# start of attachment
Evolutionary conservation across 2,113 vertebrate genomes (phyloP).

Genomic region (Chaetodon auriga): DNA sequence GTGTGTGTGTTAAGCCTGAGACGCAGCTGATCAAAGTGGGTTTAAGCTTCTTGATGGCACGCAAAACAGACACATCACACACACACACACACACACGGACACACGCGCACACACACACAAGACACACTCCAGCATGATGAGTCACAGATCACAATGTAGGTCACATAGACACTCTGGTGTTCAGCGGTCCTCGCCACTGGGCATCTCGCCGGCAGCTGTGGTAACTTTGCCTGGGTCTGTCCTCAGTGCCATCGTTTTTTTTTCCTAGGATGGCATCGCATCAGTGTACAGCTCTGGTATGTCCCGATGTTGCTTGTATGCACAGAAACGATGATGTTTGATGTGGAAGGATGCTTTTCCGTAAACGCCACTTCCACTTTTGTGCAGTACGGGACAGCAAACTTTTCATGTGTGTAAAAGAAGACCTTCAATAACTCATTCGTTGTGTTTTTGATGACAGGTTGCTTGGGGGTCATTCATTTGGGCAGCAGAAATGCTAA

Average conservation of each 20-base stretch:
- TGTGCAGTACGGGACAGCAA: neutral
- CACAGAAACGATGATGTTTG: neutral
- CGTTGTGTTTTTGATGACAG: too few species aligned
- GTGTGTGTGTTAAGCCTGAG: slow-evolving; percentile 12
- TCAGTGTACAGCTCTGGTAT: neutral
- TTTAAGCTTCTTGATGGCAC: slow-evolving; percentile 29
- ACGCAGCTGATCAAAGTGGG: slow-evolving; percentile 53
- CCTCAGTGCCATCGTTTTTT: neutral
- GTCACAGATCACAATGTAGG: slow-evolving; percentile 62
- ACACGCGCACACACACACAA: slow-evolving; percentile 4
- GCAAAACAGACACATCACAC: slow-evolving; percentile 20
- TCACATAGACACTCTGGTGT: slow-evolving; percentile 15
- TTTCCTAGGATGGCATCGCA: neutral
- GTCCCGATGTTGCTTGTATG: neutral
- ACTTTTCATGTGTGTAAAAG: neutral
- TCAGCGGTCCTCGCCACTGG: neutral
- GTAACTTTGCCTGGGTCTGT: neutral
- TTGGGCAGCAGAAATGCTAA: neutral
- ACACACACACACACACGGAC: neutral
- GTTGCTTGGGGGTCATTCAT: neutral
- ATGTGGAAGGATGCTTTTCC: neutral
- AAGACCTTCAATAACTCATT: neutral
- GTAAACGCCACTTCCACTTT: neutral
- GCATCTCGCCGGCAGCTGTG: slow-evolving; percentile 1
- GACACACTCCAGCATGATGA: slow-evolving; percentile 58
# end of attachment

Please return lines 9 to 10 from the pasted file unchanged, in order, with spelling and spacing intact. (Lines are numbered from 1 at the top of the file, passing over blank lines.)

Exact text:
- TTTAAGCTTCTTGATGGCAC: slow-evolving; percentile 29
- ACGCAGCTGATCAAAGTGGG: slow-evolving; percentile 53